Single-use plastic bags in general are very bad for the environment but more specifically, single-use plastic bags have become a significant problem in Los Angeles. Plastic bags harm marine and human life, at least 690 species are impacted by marine debris. Fish often ingest plastic debris which causes chemical additives in plastic and chemicals to accumulate on the surface of the plastic. You may be wondering why we can’t just recycle or reuse these plastic bags. The answer is simple, recycling single use plastic bags are costly and often ineffective. Recycling plastic bags brings us back economically, as it costs $4,000 to recycle one ton of plastic. Also, shopping bags often jam machinery and increase costs. Plastic bags also waste taxpayer dollars. “California state and local government spends roughly $428 million annually to protect the Pacific Ocean and state waterways from litter. Between 8 and 25 percent of that cost is attributable to plastic bag waste”(Why). In the Los Angeles area alone, 10 metric tons of plastic fragments are carried into the Pacific Ocean every day. “The City of Los Angeles found that plastic bags made up 25% of litter in storm drains”(Why).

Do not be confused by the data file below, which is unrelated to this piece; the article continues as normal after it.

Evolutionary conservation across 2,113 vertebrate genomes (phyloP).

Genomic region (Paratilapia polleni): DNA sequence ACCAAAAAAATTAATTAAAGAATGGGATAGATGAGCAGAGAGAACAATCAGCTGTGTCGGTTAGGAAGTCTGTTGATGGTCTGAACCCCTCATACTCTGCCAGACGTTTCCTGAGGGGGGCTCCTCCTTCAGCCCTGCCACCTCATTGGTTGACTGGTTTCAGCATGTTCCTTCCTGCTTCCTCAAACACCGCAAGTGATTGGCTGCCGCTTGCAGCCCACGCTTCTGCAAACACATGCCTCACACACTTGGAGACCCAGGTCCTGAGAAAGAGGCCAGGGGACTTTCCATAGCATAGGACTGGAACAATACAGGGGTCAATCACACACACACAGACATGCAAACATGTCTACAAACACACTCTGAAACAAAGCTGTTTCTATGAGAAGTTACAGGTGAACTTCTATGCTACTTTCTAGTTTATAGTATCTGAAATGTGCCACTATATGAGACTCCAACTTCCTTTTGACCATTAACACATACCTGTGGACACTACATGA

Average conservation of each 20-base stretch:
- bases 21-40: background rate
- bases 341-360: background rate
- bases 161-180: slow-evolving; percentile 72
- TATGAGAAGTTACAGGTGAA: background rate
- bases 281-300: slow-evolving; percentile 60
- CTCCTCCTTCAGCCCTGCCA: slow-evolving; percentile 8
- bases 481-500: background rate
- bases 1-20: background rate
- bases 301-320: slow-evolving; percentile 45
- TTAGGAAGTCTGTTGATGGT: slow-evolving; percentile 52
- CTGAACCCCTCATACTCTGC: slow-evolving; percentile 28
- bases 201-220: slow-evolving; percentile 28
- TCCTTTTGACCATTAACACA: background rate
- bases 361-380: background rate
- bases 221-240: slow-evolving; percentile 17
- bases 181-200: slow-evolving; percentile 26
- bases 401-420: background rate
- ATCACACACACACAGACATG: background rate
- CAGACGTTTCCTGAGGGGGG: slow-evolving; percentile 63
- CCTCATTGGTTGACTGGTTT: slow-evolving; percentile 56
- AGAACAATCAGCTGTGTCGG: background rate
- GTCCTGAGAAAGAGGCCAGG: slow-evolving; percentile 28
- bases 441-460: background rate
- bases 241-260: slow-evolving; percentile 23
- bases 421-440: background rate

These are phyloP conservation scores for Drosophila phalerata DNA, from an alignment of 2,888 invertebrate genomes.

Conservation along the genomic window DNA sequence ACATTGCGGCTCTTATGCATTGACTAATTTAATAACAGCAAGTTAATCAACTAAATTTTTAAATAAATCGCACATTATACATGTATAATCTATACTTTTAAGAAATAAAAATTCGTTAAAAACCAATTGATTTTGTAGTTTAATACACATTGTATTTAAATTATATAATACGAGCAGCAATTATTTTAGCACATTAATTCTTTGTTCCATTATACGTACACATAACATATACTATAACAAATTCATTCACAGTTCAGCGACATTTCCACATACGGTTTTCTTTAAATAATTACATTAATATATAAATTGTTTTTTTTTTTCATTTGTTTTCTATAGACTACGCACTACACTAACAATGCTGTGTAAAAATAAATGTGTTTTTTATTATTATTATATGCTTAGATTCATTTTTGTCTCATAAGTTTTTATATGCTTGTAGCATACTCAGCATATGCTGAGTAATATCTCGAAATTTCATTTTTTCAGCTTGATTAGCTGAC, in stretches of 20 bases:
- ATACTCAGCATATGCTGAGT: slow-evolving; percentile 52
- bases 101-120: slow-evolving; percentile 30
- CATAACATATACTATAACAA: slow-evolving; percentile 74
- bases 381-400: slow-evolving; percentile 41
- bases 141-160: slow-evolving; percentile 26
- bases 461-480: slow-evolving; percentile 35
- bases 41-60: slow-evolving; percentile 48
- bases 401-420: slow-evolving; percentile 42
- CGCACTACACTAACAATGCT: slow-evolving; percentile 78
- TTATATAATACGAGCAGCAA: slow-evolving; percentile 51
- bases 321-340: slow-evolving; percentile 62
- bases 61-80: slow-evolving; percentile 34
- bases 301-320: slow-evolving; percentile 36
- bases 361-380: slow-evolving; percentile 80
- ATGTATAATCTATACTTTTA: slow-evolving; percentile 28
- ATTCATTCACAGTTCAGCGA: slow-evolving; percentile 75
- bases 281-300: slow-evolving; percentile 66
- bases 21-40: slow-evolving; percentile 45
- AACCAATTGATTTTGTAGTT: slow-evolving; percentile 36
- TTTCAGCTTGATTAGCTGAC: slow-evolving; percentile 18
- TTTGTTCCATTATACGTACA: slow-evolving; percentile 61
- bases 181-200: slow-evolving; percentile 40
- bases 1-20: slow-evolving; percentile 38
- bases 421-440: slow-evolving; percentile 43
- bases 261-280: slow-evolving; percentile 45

Plans to phase out single-use plastic bags have been attempted. Local governments use a variety of measures to reduce single-use shopping bags and give a baseline as to what regulations are put into place. For example, many states, California included, use a fee-based ordinance that charges retailers money if they use plastic bags, which encourages people to bring their own reusable bags(Wagner). Although this is a step in the right direction, I don’t believe that the regulations are enough to make a change. In the article titled “Grocery bags and takeout containers aren’t enough. It’s time to phase out all single-use plastic”, it addresses how more regulations are needed in order to reduce the effects that plastic bags have on the environment. “Denying free plastic bags at checkout or providing plastic straws only on request sends consumers an important message that there’s a bigger cost to these everyday items than they may have considered”(Grocery). The real solution is to work towards phasing out all single-use plastics. Although I believe that the regulations in place are a step in the right direction, I agree with this article and think it’s important to phase out all single-use plastics instead of just placing fees on the bags themselves.